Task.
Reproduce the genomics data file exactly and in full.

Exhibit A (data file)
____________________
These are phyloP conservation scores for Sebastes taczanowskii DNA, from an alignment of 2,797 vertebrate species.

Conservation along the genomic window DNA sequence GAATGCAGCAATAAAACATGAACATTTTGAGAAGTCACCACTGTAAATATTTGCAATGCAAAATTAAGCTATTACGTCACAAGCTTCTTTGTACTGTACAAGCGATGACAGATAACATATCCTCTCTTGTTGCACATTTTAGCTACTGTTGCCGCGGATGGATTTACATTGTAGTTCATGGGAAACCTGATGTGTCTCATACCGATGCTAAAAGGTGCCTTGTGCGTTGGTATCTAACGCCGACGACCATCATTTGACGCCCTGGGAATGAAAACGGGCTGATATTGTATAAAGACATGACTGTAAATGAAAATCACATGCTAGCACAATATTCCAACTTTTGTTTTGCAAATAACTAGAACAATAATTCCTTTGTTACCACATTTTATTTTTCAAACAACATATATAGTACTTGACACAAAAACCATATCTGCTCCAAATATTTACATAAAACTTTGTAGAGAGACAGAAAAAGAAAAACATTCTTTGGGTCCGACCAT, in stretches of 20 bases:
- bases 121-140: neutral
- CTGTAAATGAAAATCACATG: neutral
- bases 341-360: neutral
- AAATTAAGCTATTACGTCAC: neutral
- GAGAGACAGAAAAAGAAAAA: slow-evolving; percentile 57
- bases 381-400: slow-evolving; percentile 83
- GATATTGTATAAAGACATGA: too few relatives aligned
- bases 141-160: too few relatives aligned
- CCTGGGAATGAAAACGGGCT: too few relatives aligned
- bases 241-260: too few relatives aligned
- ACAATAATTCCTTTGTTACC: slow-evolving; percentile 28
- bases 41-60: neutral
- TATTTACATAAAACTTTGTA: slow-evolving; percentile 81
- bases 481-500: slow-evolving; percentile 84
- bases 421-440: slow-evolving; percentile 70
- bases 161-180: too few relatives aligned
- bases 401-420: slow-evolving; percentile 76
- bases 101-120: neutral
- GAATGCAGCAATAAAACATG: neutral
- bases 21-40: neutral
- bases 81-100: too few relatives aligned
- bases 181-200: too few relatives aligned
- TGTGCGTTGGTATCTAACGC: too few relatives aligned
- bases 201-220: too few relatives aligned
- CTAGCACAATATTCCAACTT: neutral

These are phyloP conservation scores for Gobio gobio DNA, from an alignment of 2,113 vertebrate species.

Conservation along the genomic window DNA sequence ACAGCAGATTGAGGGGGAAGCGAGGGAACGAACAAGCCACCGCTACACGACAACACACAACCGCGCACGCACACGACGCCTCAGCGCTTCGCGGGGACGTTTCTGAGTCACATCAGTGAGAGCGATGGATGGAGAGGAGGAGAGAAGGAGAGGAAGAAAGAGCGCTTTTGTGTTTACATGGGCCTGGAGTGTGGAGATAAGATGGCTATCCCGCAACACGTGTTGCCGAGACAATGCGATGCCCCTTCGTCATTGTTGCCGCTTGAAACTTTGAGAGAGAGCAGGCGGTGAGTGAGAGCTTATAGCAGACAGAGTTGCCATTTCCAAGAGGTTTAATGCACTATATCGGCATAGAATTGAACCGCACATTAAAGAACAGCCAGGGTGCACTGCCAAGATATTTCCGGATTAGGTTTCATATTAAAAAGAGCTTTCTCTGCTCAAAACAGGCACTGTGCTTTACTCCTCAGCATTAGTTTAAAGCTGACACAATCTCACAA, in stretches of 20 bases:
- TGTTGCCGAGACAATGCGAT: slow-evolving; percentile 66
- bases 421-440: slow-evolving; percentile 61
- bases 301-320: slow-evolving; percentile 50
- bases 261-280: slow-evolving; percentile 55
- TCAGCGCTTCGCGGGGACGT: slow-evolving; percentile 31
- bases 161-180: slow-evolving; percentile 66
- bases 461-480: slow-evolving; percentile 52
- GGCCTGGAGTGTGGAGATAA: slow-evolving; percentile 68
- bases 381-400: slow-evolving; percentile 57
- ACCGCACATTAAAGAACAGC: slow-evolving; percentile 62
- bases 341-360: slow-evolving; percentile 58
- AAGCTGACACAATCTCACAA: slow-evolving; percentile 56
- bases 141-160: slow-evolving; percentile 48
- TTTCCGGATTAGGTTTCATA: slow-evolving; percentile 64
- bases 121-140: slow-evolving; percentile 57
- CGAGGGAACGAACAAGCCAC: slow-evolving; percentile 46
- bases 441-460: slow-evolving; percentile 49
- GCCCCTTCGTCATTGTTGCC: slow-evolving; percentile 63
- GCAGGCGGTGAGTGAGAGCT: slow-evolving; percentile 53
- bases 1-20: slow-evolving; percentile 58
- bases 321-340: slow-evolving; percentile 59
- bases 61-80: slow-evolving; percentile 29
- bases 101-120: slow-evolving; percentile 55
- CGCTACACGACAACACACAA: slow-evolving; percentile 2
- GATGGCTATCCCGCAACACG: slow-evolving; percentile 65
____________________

These are phyloP conservation scores for Sebastes taczanowskii DNA, from an alignment of 2,797 vertebrate species.

Conservation along the genomic window DNA sequence GAATGCAGCAATAAAACATGAACATTTTGAGAAGTCACCACTGTAAATATTTGCAATGCAAAATTAAGCTATTACGTCACAAGCTTCTTTGTACTGTACAAGCGATGACAGATAACATATCCTCTCTTGTTGCACATTTTAGCTACTGTTGCCGCGGATGGATTTACATTGTAGTTCATGGGAAACCTGATGTGTCTCATACCGATGCTAAAAGGTGCCTTGTGCGTTGGTATCTAACGCCGACGACCATCATTTGACGCCCTGGGAATGAAAACGGGCTGATATTGTATAAAGACATGACTGTAAATGAAAATCACATGCTAGCACAATATTCCAACTTTTGTTTTGCAAATAACTAGAACAATAATTCCTTTGTTACCACATTTTATTTTTCAAACAACATATATAGTACTTGACACAAAAACCATATCTGCTCCAAATATTTACATAAAACTTTGTAGAGAGACAGAAAAAGAAAAACATTCTTTGGGTCCGACCAT, in stretches of 20 bases:
- bases 121-140: neutral
- CTGTAAATGAAAATCACATG: neutral
- bases 341-360: neutral
- AAATTAAGCTATTACGTCAC: neutral
- GAGAGACAGAAAAAGAAAAA: slow-evolving; percentile 57
- bases 381-400: slow-evolving; percentile 83
- GATATTGTATAAAGACATGA: too few relatives aligned
- bases 141-160: too few relatives aligned
- CCTGGGAATGAAAACGGGCT: too few relatives aligned
- bases 241-260: too few relatives aligned
- ACAATAATTCCTTTGTTACC: slow-evolving; percentile 28
- bases 41-60: neutral
- TATTTACATAAAACTTTGTA: slow-evolving; percentile 81
- bases 481-500: slow-evolving; percentile 84
- bases 421-440: slow-evolving; percentile 70
- bases 161-180: too few relatives aligned
- bases 401-420: slow-evolving; percentile 76
- bases 101-120: neutral
- GAATGCAGCAATAAAACATG: neutral
- bases 21-40: neutral
- bases 81-100: too few relatives aligned
- bases 181-200: too few relatives aligned
- TGTGCGTTGGTATCTAACGC: too few relatives aligned
- bases 201-220: too few relatives aligned
- CTAGCACAATATTCCAACTT: neutral

These are phyloP conservation scores for Gobio gobio DNA, from an alignment of 2,113 vertebrate species.

Conservation along the genomic window DNA sequence ACAGCAGATTGAGGGGGAAGCGAGGGAACGAACAAGCCACCGCTACACGACAACACACAACCGCGCACGCACACGACGCCTCAGCGCTTCGCGGGGACGTTTCTGAGTCACATCAGTGAGAGCGATGGATGGAGAGGAGGAGAGAAGGAGAGGAAGAAAGAGCGCTTTTGTGTTTACATGGGCCTGGAGTGTGGAGATAAGATGGCTATCCCGCAACACGTGTTGCCGAGACAATGCGATGCCCCTTCGTCATTGTTGCCGCTTGAAACTTTGAGAGAGAGCAGGCGGTGAGTGAGAGCTTATAGCAGACAGAGTTGCCATTTCCAAGAGGTTTAATGCACTATATCGGCATAGAATTGAACCGCACATTAAAGAACAGCCAGGGTGCACTGCCAAGATATTTCCGGATTAGGTTTCATATTAAAAAGAGCTTTCTCTGCTCAAAACAGGCACTGTGCTTTACTCCTCAGCATTAGTTTAAAGCTGACACAATCTCACAA, in stretches of 20 bases:
- TGTTGCCGAGACAATGCGAT: slow-evolving; percentile 66
- bases 421-440: slow-evolving; percentile 61
- bases 301-320: slow-evolving; percentile 50
- bases 261-280: slow-evolving; percentile 55
- TCAGCGCTTCGCGGGGACGT: slow-evolving; percentile 31
- bases 161-180: slow-evolving; percentile 66
- bases 461-480: slow-evolving; percentile 52
- GGCCTGGAGTGTGGAGATAA: slow-evolving; percentile 68
- bases 381-400: slow-evolving; percentile 57
- ACCGCACATTAAAGAACAGC: slow-evolving; percentile 62
- bases 341-360: slow-evolving; percentile 58
- AAGCTGACACAATCTCACAA: slow-evolving; percentile 56
- bases 141-160: slow-evolving; percentile 48
- TTTCCGGATTAGGTTTCATA: slow-evolving; percentile 64
- bases 121-140: slow-evolving; percentile 57
- CGAGGGAACGAACAAGCCAC: slow-evolving; percentile 46
- bases 441-460: slow-evolving; percentile 49
- GCCCCTTCGTCATTGTTGCC: slow-evolving; percentile 63
- GCAGGCGGTGAGTGAGAGCT: slow-evolving; percentile 53
- bases 1-20: slow-evolving; percentile 58
- bases 321-340: slow-evolving; percentile 59
- bases 61-80: slow-evolving; percentile 29
- bases 101-120: slow-evolving; percentile 55
- CGCTACACGACAACACACAA: slow-evolving; percentile 2
- GATGGCTATCCCGCAACACG: slow-evolving; percentile 65